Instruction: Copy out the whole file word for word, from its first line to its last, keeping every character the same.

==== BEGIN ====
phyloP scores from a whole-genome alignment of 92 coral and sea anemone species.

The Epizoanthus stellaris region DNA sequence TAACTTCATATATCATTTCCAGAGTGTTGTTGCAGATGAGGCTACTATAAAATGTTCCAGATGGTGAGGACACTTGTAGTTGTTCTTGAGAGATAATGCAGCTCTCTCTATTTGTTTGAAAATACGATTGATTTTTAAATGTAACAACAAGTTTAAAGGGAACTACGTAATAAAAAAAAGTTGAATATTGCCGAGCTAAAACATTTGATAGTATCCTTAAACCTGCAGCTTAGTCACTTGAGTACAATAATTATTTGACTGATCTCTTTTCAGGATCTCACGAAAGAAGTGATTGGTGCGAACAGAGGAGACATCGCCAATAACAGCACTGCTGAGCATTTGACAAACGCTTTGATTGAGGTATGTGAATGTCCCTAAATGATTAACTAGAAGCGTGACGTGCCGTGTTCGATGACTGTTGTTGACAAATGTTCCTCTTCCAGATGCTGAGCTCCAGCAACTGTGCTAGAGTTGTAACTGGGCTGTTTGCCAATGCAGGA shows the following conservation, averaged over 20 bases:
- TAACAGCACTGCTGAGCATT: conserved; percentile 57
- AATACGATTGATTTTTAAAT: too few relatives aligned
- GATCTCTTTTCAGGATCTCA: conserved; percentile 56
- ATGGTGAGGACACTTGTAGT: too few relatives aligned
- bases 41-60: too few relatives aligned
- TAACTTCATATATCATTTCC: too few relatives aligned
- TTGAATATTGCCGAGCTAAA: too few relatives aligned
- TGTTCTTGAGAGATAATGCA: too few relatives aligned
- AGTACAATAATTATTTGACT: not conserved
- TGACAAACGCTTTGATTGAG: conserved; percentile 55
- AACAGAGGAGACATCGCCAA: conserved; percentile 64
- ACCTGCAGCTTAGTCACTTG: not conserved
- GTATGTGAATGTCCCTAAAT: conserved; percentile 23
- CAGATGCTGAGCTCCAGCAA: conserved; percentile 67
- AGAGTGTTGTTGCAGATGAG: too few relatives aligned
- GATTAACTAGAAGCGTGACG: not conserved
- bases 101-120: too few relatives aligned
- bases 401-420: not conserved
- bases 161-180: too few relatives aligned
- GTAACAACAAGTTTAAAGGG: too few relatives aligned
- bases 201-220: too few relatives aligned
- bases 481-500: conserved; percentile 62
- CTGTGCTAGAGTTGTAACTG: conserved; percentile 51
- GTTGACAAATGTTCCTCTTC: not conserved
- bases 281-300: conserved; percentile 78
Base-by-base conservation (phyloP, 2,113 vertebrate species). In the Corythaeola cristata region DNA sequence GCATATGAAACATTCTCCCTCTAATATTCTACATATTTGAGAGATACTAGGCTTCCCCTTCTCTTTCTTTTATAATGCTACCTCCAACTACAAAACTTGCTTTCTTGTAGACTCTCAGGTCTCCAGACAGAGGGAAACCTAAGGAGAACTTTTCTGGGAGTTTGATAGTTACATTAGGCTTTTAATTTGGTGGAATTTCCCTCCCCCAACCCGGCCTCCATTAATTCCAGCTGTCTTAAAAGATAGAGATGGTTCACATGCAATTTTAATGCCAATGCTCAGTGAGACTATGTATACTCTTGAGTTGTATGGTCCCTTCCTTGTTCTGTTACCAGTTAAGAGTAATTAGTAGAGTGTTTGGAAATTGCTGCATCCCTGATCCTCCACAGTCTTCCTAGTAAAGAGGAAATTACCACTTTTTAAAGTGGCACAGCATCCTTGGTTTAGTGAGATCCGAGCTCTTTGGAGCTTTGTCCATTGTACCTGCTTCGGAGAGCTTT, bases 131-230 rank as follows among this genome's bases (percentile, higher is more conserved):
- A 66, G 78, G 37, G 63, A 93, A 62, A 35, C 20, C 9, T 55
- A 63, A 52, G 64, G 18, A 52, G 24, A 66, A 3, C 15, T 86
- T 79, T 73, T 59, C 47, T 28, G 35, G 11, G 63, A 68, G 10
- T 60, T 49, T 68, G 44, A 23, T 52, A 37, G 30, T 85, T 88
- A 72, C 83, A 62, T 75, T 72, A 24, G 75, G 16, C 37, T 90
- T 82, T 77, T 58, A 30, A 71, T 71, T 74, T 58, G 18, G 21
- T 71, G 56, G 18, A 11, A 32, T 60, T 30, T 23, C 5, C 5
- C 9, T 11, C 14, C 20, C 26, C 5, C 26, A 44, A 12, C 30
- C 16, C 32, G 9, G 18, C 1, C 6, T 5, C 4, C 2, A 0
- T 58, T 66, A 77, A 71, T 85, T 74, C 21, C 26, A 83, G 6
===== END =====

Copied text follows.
phyloP scores from a whole-genome alignment of 92 coral and sea anemone species.

The Epizoanthus stellaris region DNA sequence TAACTTCATATATCATTTCCAGAGTGTTGTTGCAGATGAGGCTACTATAAAATGTTCCAGATGGTGAGGACACTTGTAGTTGTTCTTGAGAGATAATGCAGCTCTCTCTATTTGTTTGAAAATACGATTGATTTTTAAATGTAACAACAAGTTTAAAGGGAACTACGTAATAAAAAAAAGTTGAATATTGCCGAGCTAAAACATTTGATAGTATCCTTAAACCTGCAGCTTAGTCACTTGAGTACAATAATTATTTGACTGATCTCTTTTCAGGATCTCACGAAAGAAGTGATTGGTGCGAACAGAGGAGACATCGCCAATAACAGCACTGCTGAGCATTTGACAAACGCTTTGATTGAGGTATGTGAATGTCCCTAAATGATTAACTAGAAGCGTGACGTGCCGTGTTCGATGACTGTTGTTGACAAATGTTCCTCTTCCAGATGCTGAGCTCCAGCAACTGTGCTAGAGTTGTAACTGGGCTGTTTGCCAATGCAGGA shows the following conservation, averaged over 20 bases:
- TAACAGCACTGCTGAGCATT: conserved; percentile 57
- AATACGATTGATTTTTAAAT: too few relatives aligned
- GATCTCTTTTCAGGATCTCA: conserved; percentile 56
- ATGGTGAGGACACTTGTAGT: too few relatives aligned
- bases 41-60: too few relatives aligned
- TAACTTCATATATCATTTCC: too few relatives aligned
- TTGAATATTGCCGAGCTAAA: too few relatives aligned
- TGTTCTTGAGAGATAATGCA: too few relatives aligned
- AGTACAATAATTATTTGACT: not conserved
- TGACAAACGCTTTGATTGAG: conserved; percentile 55
- AACAGAGGAGACATCGCCAA: conserved; percentile 64
- ACCTGCAGCTTAGTCACTTG: not conserved
- GTATGTGAATGTCCCTAAAT: conserved; percentile 23
- CAGATGCTGAGCTCCAGCAA: conserved; percentile 67
- AGAGTGTTGTTGCAGATGAG: too few relatives aligned
- GATTAACTAGAAGCGTGACG: not conserved
- bases 101-120: too few relatives aligned
- bases 401-420: not conserved
- bases 161-180: too few relatives aligned
- GTAACAACAAGTTTAAAGGG: too few relatives aligned
- bases 201-220: too few relatives aligned
- bases 481-500: conserved; percentile 62
- CTGTGCTAGAGTTGTAACTG: conserved; percentile 51
- GTTGACAAATGTTCCTCTTC: not conserved
- bases 281-300: conserved; percentile 78
Base-by-base conservation (phyloP, 2,113 vertebrate species). In the Corythaeola cristata region DNA sequence GCATATGAAACATTCTCCCTCTAATATTCTACATATTTGAGAGATACTAGGCTTCCCCTTCTCTTTCTTTTATAATGCTACCTCCAACTACAAAACTTGCTTTCTTGTAGACTCTCAGGTCTCCAGACAGAGGGAAACCTAAGGAGAACTTTTCTGGGAGTTTGATAGTTACATTAGGCTTTTAATTTGGTGGAATTTCCCTCCCCCAACCCGGCCTCCATTAATTCCAGCTGTCTTAAAAGATAGAGATGGTTCACATGCAATTTTAATGCCAATGCTCAGTGAGACTATGTATACTCTTGAGTTGTATGGTCCCTTCCTTGTTCTGTTACCAGTTAAGAGTAATTAGTAGAGTGTTTGGAAATTGCTGCATCCCTGATCCTCCACAGTCTTCCTAGTAAAGAGGAAATTACCACTTTTTAAAGTGGCACAGCATCCTTGGTTTAGTGAGATCCGAGCTCTTTGGAGCTTTGTCCATTGTACCTGCTTCGGAGAGCTTT, bases 131-230 rank as follows among this genome's bases (percentile, higher is more conserved):
- A 66, G 78, G 37, G 63, A 93, A 62, A 35, C 20, C 9, T 55
- A 63, A 52, G 64, G 18, A 52, G 24, A 66, A 3, C 15, T 86
- T 79, T 73, T 59, C 47, T 28, G 35, G 11, G 63, A 68, G 10
- T 60, T 49, T 68, G 44, A 23, T 52, A 37, G 30, T 85, T 88
- A 72, C 83, A 62, T 75, T 72, A 24, G 75, G 16, C 37, T 90
- T 82, T 77, T 58, A 30, A 71, T 71, T 74, T 58, G 18, G 21
- T 71, G 56, G 18, A 11, A 32, T 60, T 30, T 23, C 5, C 5
- C 9, T 11, C 14, C 20, C 26, C 5, C 26, A 44, A 12, C 30
- C 16, C 32, G 9, G 18, C 1, C 6, T 5, C 4, C 2, A 0
- T 58, T 66, A 77, A 71, T 85, T 74, C 21, C 26, A 83, G 6